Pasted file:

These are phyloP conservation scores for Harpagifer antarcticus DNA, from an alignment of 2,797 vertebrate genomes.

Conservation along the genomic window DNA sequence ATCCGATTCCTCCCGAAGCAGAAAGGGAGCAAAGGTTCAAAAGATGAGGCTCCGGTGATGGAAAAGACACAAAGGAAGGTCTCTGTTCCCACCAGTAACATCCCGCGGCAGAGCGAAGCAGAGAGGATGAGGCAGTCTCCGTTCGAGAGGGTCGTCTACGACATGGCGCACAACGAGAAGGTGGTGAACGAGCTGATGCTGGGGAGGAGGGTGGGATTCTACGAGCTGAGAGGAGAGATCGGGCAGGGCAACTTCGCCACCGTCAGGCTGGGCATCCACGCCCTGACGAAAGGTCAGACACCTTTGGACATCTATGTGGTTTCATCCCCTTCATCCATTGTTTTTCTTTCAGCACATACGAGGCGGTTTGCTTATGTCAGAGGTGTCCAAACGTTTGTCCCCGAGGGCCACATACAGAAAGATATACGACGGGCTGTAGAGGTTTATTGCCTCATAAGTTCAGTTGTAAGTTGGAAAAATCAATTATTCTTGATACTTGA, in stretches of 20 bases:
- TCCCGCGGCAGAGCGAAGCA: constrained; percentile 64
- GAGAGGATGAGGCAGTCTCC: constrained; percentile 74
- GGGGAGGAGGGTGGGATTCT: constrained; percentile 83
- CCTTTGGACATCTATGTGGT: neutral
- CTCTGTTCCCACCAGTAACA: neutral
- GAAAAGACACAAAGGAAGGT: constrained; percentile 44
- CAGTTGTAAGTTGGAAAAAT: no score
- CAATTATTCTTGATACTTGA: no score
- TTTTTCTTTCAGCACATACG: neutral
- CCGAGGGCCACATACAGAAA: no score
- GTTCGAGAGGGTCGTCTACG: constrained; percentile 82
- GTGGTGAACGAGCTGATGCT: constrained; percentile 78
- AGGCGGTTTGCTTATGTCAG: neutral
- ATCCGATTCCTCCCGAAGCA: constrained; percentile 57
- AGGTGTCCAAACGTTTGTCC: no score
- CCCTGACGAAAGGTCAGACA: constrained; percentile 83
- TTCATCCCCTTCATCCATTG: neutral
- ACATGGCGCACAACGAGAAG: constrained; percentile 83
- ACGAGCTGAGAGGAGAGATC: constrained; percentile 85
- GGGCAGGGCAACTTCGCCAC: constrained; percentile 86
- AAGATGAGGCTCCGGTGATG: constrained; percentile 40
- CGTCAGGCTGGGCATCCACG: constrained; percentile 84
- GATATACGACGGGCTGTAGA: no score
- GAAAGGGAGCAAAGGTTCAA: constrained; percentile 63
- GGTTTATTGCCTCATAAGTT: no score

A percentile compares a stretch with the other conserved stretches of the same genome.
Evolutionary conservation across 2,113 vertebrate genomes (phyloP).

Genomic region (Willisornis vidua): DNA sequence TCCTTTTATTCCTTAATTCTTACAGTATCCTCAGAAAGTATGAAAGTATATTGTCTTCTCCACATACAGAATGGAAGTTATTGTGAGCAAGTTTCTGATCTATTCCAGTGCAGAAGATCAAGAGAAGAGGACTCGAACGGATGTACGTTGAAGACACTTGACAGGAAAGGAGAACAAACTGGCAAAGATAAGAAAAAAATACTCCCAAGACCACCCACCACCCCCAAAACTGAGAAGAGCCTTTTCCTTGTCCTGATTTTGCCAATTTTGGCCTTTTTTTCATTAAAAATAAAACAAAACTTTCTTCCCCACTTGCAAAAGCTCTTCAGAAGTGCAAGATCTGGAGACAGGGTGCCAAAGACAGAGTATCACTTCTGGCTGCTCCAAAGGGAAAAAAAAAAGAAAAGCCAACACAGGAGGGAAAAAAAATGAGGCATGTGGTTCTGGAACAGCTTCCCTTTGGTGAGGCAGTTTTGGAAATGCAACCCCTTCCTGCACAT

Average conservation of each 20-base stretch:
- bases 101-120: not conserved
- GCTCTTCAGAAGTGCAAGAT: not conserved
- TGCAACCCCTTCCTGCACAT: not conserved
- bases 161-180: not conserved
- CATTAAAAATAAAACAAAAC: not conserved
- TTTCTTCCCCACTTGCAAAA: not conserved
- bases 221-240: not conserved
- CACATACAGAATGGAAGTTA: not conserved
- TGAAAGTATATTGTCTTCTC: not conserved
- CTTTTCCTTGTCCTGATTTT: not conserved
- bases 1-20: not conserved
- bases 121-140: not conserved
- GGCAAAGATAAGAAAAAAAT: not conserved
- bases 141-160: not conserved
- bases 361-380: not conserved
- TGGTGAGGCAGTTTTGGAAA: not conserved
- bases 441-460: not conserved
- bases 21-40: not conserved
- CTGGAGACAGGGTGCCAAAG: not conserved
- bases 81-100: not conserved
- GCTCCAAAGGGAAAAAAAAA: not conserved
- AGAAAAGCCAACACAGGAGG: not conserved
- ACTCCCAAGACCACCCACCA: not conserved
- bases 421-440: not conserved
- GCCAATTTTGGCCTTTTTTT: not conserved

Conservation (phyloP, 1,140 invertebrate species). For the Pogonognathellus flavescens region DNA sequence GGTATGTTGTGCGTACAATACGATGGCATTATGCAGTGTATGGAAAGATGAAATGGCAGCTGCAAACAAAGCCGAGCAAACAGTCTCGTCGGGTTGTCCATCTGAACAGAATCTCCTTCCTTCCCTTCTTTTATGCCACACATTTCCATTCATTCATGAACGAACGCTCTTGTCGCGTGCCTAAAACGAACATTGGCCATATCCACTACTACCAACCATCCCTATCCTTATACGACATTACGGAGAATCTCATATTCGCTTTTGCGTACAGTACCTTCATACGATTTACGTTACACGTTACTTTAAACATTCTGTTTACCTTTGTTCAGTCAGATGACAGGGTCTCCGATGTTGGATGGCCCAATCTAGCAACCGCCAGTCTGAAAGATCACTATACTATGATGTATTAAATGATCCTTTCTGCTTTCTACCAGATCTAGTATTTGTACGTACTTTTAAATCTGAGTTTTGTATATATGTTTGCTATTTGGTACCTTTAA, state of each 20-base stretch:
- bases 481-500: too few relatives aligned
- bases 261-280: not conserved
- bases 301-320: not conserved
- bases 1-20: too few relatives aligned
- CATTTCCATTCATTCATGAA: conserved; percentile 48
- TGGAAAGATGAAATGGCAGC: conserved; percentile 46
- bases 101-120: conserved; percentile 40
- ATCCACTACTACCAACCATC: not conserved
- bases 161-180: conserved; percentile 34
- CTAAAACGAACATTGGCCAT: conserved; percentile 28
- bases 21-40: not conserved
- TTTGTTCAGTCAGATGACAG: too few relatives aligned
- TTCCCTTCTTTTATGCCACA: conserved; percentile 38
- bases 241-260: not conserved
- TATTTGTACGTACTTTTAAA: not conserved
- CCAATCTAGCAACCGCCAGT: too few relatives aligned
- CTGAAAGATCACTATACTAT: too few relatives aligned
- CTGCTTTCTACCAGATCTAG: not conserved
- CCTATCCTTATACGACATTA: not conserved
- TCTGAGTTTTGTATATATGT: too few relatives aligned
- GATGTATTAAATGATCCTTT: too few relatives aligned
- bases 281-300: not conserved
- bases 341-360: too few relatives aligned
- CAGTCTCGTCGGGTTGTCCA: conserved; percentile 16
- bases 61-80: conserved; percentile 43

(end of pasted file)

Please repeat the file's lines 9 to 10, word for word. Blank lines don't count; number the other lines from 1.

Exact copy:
- CAGTTGTAAGTTGGAAAAAT: no score
- CAATTATTCTTGATACTTGA: no score